When Jony Ive first met Steve Jobs, Ive expected to be fired. Jobs, who had just made his triumphant return to Apple, was in the process of slashing the company's bloated product line to focus the company for the future. Thousands of employees were laid off in 1997, the year Jobs came back.

Against that backdrop, Jobs paid a visit to Apple's design studio, where Ive was only recently put in charge. "He came over to the studio, I think, essentially to fire me," Ive recalled in "Becoming Steve Jobs," a biography of the late Apple CEO. Ive even had a resignation letter ready in his pocket.

Instead, Jobs immediately saw the potential of Ive's work. The two formed a close friendship and design partnership that took Apple from the brink of bankruptcy in the 1990s and made it the first trillion-dollar business in history. Together, they pushed out a remarkable string of hit hardware products, starting with the candy-colored iMacs and continuing with the iPod, iPad and Apple's chief moneymaker, the iPhone.

Now that era is coming to an end. Apple announced Thursday that Ive is leaving Apple after nearly 30 years with the company. Both parties appeared to try to cushion the blow by stressing that Ive would be starting his own design firm with Apple as one of its primary clients. But the message was clear.

"You're either at Apple or you're not," John Gruber, a prominent Apple blogger, wrote in a post on Thursday. "Ive is out."

Ive's departure was somehow both long rumored and still a shock to Apple watchers. Dan Ives (no relation, obviously), an analyst who tracks Apple for Wedbush, called the announcement a "surprise" to Wall Street in an investor note Thursday, as evidenced by the company losing billions in market value overnight. "Ive is leaving a hole in the company and is clearly irreplaceable," he said.

It was hard enough to picture Apple without Jobs after the visionary founder's death in 2011, but the continued presence of the design guru Jobs considered his "spiritual partner" helped mute some of the concerns about the company's future. Now that future may once again be in doubt.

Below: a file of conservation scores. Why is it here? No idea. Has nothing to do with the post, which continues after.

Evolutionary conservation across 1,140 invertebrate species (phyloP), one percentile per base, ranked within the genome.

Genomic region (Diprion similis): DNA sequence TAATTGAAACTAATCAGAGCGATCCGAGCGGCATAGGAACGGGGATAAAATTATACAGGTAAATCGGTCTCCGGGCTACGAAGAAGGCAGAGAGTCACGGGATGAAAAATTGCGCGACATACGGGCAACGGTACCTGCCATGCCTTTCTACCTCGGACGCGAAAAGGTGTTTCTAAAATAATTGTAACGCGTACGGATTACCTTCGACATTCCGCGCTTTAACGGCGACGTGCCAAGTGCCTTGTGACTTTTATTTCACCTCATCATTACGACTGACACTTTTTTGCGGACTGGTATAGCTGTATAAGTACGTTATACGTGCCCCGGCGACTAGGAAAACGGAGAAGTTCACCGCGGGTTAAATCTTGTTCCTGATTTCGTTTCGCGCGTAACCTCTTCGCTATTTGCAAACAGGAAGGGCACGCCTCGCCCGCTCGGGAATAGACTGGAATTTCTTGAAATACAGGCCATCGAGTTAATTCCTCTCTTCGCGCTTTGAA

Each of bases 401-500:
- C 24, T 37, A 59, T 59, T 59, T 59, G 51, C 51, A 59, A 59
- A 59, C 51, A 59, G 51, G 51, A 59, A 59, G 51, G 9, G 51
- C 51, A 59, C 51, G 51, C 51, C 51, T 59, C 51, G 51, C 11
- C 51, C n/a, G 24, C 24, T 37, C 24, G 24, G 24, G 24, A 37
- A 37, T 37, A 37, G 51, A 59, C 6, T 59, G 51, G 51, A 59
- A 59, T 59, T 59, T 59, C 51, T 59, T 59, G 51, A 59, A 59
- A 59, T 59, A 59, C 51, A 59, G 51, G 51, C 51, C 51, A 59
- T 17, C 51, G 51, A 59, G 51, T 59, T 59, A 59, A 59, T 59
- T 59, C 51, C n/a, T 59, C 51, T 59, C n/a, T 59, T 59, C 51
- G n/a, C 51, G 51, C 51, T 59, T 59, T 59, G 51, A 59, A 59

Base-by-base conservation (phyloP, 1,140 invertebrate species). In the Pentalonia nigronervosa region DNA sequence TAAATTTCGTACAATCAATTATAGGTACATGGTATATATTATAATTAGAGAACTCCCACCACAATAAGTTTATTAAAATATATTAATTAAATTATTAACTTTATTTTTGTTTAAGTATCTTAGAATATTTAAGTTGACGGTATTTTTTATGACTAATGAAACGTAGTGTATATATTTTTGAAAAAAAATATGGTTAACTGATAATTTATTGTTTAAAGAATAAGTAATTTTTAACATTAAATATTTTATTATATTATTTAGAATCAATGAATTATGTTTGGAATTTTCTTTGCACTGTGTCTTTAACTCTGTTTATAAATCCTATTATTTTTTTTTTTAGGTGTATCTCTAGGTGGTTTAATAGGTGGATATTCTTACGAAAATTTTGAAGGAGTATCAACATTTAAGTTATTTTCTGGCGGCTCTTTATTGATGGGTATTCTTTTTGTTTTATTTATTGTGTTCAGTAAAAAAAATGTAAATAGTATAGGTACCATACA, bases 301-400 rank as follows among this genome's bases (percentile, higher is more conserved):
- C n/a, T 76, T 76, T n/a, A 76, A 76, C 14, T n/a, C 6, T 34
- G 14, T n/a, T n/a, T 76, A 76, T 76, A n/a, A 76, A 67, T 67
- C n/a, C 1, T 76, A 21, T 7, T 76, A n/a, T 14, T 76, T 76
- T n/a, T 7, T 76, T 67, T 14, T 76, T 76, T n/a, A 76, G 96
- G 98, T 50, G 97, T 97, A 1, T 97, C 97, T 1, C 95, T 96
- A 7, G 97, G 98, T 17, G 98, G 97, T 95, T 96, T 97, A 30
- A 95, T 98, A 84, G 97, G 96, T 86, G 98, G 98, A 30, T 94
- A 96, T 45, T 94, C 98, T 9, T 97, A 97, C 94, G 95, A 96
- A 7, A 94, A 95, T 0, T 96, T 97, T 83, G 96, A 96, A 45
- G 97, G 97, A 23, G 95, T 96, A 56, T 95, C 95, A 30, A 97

Apple didn't just sell hardware, it sold taste. It didn't need to be first to a product category — and it certainly didn't need to be the cheapest or the easiest to repair. It only needed to convince customers that they were buying the best and most stylish hardware products on the market. With Ive's departure and Jobs' passing, Apple's two key tastemakers are no longer working at Apple.

"He was the soul of Apple's industrial design," Tim Bajarin, a longtime Apple analyst, told CNN Business. And industrial design has long been the soul of Apple itself.

Yet Ive's departure coincides with a very public push from Apple to convince investors to focus on the potential of services like Apple Music and Apple Pay at a time when its core iPhone business is in decline. As a result, the next few years for Apple may be defined more by the success or failure of new credit cards and original television shows than by the hardware products Ive helped create.

The last major new hardware release from Ive and his team was the Apple Watch, which debuted nearly five years ago. According to multiple reports, Ive wasn't as engaged after that and showed up to the office less.

In 2015, Ives was promoted to chief design officer and took a step back from day-to-day managerial duties while working on the construction of Apple's massive new spaceship campus. He took back some of those responsibilities in 2017, though this clearly proved to be short-lived.

Ive began taking on unusual design projects outside his work at Apple, ranging from a Christmas tree for a London hotel lobby to an all-diamond ring that sold at auction for $256,000, with the proceeds going to charity. Meanwhile, he appeared at Apple events as a disembodied voice narrating videos about the materials that went into the company's products.

The Jobs/Ive era at Apple has arguably been over for years. Thursday's announcement only formalizes it. But it may also herald the beginning of a new era at Apple.

Apple said Thursday that the design team leaders will now report to Jeff Williams, the COO who is sometimes described as Tim Cook's Tim Cook. Williams led the development of the Apple Watch and, according to Apple, "will spend more of his time working with the design team in their studio."

That combination of operational and design responsibilities could well position Williams to be the most likely candidate to one day replace Cook as the next CEO of Apple.

"I'm hopeful that we'll have Tim Cook as CEO of Apple for years to come," Tom Forte, an analyst with D.A. Davidson, told CNN Business. But he said this latest move suggests Williams is "being groomed to replace Tim in the future."

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